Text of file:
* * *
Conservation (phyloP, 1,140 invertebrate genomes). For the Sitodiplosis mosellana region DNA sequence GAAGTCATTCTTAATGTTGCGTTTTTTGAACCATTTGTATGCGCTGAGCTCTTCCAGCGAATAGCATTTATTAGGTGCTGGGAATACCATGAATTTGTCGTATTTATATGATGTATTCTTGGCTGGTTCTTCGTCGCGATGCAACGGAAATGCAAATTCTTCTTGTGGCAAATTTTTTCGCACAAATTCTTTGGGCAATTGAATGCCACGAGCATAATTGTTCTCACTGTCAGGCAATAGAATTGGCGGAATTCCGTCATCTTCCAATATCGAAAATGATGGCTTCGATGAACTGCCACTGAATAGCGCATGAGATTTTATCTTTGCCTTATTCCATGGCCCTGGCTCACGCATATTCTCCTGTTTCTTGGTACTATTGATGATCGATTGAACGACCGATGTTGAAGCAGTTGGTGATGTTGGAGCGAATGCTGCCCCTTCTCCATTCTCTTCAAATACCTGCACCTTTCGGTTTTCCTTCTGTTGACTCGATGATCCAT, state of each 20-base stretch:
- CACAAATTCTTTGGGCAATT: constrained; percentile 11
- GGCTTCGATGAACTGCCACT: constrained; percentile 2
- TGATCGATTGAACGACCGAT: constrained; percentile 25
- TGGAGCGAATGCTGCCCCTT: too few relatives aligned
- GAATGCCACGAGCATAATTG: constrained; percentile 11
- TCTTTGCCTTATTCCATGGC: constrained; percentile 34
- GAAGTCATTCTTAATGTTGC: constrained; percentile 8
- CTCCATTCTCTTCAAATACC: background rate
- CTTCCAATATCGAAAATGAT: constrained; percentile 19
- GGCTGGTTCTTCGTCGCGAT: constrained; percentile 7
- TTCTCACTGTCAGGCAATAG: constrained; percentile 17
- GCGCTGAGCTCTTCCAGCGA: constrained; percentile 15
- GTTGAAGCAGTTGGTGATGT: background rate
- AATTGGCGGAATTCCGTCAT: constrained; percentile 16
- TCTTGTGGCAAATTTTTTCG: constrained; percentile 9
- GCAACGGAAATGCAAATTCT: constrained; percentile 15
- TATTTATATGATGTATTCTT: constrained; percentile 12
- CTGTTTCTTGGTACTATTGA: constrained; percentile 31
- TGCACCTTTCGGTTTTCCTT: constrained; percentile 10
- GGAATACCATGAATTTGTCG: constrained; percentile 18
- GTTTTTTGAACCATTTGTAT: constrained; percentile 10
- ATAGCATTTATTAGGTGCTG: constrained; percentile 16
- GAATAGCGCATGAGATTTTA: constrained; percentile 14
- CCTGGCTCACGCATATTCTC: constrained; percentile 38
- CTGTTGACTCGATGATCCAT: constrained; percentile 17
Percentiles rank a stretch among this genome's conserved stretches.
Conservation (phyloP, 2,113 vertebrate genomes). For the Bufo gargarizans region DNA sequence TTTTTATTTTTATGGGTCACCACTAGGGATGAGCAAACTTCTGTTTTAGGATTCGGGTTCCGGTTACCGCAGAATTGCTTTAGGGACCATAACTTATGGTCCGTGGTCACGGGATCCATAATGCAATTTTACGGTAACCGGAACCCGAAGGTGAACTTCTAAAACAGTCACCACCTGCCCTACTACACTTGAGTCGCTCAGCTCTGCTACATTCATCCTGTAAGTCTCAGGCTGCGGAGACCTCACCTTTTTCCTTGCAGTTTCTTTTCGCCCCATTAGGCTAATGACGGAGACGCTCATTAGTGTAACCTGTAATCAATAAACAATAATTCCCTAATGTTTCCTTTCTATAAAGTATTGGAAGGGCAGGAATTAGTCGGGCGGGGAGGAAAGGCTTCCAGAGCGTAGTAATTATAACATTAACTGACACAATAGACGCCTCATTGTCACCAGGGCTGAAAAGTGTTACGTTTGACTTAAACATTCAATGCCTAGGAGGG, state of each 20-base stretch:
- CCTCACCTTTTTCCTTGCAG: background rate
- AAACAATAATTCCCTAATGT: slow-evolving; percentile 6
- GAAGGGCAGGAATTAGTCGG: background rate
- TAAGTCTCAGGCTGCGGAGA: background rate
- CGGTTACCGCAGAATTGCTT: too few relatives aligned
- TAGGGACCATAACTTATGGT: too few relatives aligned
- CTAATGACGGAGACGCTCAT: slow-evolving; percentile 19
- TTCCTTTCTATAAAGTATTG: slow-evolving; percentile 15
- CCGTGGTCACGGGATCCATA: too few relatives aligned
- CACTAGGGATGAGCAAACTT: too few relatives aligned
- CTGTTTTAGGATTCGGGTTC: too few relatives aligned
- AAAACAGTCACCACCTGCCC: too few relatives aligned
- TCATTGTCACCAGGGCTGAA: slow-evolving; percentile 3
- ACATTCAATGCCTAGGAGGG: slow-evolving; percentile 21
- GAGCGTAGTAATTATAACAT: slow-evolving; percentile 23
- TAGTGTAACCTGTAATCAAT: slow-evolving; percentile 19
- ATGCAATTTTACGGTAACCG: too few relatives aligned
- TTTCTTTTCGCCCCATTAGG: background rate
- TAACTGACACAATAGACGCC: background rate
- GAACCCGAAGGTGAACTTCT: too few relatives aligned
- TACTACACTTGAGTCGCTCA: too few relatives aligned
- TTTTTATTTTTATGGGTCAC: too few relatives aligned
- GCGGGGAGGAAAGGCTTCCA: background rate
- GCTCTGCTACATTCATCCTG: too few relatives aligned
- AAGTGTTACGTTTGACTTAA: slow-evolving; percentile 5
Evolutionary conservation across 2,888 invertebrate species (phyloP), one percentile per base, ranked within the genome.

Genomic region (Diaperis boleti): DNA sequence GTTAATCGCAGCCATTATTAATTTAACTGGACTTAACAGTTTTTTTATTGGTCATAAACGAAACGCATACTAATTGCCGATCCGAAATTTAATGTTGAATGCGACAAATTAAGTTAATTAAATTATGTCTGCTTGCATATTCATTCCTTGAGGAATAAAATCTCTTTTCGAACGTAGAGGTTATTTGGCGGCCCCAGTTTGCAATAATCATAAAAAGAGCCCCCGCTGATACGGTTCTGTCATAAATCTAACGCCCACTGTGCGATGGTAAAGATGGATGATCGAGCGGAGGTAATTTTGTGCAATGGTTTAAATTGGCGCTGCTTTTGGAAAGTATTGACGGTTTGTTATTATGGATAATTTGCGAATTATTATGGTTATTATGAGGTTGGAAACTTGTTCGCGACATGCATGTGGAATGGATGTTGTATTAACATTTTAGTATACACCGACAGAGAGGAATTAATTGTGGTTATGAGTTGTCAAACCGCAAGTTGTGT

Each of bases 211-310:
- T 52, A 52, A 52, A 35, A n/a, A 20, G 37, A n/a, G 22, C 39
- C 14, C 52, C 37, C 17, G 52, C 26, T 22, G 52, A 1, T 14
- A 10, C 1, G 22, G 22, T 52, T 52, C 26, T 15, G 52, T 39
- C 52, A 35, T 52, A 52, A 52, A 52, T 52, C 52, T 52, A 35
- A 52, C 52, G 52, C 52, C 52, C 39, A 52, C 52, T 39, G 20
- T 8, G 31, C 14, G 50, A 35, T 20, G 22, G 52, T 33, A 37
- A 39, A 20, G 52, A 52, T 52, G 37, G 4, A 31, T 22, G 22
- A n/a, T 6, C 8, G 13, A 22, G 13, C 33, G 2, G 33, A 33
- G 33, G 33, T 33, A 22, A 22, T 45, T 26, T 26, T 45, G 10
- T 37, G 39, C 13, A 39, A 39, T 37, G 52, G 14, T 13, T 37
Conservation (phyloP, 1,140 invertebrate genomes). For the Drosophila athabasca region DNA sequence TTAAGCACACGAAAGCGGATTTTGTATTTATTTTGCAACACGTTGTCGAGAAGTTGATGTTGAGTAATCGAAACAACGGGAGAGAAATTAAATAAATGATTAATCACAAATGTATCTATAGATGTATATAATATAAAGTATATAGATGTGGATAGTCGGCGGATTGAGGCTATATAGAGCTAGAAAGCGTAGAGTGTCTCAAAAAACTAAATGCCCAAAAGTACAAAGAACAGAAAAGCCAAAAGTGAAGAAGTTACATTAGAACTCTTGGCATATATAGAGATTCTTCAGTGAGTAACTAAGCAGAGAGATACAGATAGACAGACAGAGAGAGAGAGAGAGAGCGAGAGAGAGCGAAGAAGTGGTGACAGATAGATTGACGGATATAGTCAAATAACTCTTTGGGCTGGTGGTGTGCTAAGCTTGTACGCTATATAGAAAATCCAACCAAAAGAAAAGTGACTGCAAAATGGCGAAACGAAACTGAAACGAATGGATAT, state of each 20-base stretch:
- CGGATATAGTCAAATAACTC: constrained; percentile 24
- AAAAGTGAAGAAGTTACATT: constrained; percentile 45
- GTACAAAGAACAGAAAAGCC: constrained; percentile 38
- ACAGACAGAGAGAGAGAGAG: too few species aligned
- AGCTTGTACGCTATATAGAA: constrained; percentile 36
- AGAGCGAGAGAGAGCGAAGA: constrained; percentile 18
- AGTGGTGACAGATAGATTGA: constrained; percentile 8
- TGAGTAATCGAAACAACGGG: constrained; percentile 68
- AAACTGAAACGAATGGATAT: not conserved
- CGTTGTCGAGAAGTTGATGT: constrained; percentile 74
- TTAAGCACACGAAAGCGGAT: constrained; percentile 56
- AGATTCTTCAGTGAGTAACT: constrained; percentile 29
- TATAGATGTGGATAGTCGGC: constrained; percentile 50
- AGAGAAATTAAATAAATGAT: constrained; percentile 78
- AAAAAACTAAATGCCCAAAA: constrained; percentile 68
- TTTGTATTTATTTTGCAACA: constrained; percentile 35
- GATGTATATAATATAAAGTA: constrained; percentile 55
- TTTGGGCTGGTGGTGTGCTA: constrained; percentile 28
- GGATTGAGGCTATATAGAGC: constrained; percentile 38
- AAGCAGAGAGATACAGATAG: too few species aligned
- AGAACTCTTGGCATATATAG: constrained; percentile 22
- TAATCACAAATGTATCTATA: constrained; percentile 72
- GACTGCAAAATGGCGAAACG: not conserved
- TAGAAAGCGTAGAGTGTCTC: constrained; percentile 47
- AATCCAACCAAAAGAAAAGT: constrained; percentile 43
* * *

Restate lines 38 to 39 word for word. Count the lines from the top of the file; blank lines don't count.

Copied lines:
- CACTAGGGATGAGCAAACTT: too few relatives aligned
- CTGTTTTAGGATTCGGGTTC: too few relatives aligned